I did a lot of product research on these components during the first half of this year, intending to turn it into a pocket-sized product with a custom case and everything, before dropping the project due to lack of time. So I've bought half a dozen kinds of dongle, as well as virtually every folding Bluetooth keyboard on the market (none worked well enough to be worth it for me) and about half the pocketsized Bluetooth mice, and I've done a lot of testing.

Of course this depends a certain amount on the performance of your phone (Miracast does put a load on the CPU) and the availability of monitors and keyboards. But more and more offices are offering docking stations for roving/traveling employees' laptops, which was my intended target market.

As for underprivileged students, my own kids use 4-5 year old desktop PCs my employer gives away for free and every time they get an upgrade, their old ones go to our school for the less-privileged. I just gave away a Core2Quad Dell with 4GB RAM and a 320gig HD, monitor, and color inkjet, with Windows 7 Pro. Because that's what my office was giving away LAST YEAR...

Comment Re:Mdisk - advertised to last 100 years (Score 1) 174

MO-DISC (or Milleniata) discs are what I use for offline storage. They're not THAT expensive - I only do a backup onto them once per year (Time Machine to an onsite server for everyday), and so far my wife's annual output of photos and video can be coaxed to fit onto a box of 10 DVDs, for roughly $35-40ish

I put 'em in a fire-resistant waterproof portable safe hidden elsewhere on the property, and consider myself safe from lightning/flood, theft and a few similar gotchas. I originally had a plan to put a wee server in at a friend's house several km away, and do reciprocal backups that way. But it's only recently that the bandwidth for that has been affordable (in Australia) and the above solution makes me feel safe enough that I haven't gotten around to it.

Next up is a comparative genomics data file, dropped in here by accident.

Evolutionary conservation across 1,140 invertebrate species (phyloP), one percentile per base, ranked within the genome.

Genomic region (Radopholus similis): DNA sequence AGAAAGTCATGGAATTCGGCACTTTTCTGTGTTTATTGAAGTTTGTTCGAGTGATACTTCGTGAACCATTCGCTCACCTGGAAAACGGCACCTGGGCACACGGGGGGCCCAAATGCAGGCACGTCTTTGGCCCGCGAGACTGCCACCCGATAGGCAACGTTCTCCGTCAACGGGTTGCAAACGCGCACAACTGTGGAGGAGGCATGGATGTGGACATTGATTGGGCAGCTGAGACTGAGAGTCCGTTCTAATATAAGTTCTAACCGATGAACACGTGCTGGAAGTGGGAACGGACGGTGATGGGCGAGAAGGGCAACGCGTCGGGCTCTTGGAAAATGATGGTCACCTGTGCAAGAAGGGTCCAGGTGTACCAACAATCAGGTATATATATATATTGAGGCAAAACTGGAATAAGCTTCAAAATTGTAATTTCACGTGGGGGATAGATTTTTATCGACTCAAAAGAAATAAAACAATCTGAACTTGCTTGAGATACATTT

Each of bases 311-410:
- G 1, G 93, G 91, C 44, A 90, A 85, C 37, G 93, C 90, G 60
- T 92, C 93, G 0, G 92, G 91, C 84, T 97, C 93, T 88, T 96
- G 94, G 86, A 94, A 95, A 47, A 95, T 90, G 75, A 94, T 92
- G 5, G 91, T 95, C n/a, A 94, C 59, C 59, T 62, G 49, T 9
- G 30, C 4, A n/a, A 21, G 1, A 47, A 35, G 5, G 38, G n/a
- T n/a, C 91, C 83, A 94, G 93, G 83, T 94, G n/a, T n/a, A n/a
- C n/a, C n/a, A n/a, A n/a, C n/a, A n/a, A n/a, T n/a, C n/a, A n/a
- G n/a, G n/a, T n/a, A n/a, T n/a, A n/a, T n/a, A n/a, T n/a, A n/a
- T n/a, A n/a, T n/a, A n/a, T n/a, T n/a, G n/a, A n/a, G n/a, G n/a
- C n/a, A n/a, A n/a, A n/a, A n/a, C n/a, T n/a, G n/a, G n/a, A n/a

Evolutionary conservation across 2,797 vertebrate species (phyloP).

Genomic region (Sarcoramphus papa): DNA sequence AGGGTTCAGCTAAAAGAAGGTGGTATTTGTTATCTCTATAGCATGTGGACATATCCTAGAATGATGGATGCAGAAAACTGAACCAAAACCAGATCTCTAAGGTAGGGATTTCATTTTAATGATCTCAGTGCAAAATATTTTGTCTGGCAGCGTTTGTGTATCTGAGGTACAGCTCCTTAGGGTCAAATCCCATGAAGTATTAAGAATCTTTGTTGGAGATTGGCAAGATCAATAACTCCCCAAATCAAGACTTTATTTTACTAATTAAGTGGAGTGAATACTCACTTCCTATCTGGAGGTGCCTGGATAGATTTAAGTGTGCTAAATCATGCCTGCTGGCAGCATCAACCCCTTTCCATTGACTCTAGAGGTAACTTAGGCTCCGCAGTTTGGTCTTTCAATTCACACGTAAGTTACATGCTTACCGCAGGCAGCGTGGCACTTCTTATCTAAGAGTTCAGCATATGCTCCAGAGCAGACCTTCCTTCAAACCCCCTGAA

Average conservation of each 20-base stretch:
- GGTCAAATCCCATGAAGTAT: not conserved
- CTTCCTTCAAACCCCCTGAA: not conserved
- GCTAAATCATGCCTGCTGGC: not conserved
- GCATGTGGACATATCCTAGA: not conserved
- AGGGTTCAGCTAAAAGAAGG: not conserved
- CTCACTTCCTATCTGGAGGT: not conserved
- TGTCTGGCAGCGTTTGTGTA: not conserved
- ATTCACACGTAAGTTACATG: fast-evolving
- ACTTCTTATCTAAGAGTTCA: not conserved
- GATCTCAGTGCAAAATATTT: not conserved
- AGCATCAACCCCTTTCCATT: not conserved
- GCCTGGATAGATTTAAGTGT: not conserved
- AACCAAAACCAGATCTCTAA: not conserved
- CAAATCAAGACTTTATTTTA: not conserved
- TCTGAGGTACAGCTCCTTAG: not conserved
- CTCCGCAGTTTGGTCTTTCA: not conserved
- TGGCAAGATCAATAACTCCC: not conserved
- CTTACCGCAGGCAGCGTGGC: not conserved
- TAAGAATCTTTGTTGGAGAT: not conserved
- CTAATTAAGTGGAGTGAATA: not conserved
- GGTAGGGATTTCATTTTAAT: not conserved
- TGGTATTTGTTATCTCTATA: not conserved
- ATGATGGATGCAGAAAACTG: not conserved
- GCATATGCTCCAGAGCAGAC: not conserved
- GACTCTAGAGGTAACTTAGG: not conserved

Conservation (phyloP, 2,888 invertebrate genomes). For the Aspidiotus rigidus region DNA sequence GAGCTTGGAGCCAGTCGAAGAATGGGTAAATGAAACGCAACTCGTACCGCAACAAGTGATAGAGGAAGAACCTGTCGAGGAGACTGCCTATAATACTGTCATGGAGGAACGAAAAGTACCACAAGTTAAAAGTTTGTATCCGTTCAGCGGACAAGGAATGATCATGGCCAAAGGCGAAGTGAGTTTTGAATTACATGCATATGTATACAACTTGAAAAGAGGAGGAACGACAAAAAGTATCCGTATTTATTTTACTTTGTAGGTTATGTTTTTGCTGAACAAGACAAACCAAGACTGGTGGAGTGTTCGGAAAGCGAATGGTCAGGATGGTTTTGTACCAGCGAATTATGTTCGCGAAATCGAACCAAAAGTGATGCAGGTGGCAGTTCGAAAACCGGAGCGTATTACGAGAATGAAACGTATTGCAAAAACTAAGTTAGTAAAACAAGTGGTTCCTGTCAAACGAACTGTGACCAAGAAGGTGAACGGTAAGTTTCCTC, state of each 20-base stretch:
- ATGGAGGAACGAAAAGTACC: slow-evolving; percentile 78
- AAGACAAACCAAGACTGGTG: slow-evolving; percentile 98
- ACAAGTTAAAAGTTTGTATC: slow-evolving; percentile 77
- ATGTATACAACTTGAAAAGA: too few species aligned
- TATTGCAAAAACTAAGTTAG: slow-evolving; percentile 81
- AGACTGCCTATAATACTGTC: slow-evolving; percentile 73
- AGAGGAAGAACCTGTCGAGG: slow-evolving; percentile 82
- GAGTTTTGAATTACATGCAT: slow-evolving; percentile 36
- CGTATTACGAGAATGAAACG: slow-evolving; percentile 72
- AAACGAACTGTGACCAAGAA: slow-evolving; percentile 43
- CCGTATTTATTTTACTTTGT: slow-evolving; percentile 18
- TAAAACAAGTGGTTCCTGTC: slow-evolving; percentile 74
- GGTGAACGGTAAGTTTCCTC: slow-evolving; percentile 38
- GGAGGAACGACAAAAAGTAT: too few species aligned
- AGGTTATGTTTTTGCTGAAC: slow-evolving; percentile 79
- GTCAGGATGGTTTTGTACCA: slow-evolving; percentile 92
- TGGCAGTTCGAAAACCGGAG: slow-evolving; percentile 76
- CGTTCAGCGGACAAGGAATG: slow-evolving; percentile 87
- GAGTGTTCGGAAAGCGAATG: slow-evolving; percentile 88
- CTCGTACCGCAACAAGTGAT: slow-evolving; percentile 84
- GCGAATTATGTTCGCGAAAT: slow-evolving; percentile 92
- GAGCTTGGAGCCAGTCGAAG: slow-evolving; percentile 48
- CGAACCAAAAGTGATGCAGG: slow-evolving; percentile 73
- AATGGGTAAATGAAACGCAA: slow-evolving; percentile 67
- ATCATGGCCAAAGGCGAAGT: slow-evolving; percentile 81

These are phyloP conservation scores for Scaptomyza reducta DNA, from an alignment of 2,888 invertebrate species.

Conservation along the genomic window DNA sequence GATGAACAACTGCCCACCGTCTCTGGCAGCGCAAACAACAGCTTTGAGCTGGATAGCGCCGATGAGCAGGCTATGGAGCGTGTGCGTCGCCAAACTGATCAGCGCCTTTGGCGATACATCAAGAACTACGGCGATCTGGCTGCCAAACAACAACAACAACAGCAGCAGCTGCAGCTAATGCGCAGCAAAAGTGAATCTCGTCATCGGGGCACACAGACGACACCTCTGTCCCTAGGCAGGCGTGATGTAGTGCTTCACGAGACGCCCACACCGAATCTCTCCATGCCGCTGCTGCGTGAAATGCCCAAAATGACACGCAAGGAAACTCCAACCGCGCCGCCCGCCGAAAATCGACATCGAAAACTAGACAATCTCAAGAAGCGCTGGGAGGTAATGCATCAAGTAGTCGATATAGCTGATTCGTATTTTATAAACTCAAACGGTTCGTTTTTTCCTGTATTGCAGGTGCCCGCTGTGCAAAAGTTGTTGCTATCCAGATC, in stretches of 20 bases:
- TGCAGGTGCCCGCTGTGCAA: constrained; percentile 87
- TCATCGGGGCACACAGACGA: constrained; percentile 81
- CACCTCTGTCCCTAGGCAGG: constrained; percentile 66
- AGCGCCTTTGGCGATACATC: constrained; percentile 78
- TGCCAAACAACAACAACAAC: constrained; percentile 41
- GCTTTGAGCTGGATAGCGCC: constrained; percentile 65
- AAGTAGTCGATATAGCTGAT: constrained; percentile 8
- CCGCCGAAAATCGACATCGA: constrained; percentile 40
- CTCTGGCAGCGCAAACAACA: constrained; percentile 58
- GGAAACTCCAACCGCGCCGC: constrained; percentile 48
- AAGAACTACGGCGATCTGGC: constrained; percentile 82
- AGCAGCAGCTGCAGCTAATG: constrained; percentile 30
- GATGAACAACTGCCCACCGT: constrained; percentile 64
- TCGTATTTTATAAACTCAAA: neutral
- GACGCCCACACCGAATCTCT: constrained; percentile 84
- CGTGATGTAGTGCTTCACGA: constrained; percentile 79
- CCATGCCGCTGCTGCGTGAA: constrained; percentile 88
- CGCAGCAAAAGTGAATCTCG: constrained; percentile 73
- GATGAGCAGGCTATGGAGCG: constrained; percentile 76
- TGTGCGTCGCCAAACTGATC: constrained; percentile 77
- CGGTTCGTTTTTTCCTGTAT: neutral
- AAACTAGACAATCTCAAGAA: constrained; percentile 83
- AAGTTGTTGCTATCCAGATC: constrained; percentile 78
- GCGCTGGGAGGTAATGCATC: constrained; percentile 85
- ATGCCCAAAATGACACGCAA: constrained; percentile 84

I don't need them to last 100 years, I just don't want to be surprised by bad DVD+R dye or whatever in 3-5 years as has been the case with other types of burned discs. I've never been able to get a straight answer on how long burned DVDs can be expected to last, but the MO-Disc people claim 1,000 years and I'll be happy with 2% of that.

If DVD readers go away in a decade, they won't go away WITHOUT WARNING - I'll have time to move data onto holographic crystals or whatever replaces them. After all, we can still buy floppy drives and VHS tape decks and vinyl record turntables... Plus I can also put everything we've done onto a 500GB drive and toss that into the fire safe, while I'm at it.

I've been doing this for a few years now and so far all the earlier stuff remains readable when I pull 'em out every first-week-of-January...

Comment Re:Statistics without control group? (Score 2) 706

I did some basic stats on this.

There are in Canada about 11 suicides per 100,000 people per year. The Ashley Madison list contains 33 million names. So, on an average year with 33 million random people there are over 3,600 suicides, equating to 10 per day (based on Canadian stats)

So these 2 are well within normal expected rates of suicide for this size of a group. Unless I've bollocked up my stats somewhere in which case please tell me.